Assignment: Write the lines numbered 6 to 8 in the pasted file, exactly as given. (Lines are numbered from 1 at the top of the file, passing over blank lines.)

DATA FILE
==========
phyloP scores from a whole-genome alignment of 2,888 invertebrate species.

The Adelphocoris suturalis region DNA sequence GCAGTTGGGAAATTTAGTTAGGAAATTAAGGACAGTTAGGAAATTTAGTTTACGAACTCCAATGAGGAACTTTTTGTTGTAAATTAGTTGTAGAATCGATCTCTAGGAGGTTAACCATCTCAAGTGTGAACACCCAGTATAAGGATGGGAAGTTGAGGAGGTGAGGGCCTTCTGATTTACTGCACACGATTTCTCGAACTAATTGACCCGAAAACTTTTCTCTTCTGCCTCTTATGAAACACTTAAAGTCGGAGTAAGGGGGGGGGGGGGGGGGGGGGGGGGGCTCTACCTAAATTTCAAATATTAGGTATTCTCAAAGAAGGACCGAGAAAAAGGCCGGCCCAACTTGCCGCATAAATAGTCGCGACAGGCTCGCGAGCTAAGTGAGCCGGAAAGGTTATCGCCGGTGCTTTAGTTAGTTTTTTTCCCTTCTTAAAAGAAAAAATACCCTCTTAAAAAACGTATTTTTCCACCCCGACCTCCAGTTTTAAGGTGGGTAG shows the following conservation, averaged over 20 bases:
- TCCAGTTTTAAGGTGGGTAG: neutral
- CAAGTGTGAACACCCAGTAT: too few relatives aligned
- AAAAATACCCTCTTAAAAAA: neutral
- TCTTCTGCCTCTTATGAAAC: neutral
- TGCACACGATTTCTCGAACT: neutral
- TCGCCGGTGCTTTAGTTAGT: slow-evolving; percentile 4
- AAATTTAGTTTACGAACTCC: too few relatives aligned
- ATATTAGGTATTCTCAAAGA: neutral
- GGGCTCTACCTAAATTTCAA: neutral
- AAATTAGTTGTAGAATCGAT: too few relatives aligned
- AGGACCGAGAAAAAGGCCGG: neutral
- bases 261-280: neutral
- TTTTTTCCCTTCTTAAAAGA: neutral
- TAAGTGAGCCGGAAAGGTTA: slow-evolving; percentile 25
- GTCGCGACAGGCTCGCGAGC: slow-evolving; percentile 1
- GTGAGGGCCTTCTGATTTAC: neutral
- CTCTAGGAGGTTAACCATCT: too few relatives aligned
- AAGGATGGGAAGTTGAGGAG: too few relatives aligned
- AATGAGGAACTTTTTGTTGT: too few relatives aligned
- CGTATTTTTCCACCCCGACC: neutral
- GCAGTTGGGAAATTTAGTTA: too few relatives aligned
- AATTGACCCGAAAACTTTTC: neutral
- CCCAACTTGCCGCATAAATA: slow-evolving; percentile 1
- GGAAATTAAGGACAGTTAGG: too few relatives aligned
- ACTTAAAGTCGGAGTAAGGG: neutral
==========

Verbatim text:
- TCTTCTGCCTCTTATGAAAC: neutral
- TGCACACGATTTCTCGAACT: neutral
- TCGCCGGTGCTTTAGTTAGT: slow-evolving; percentile 4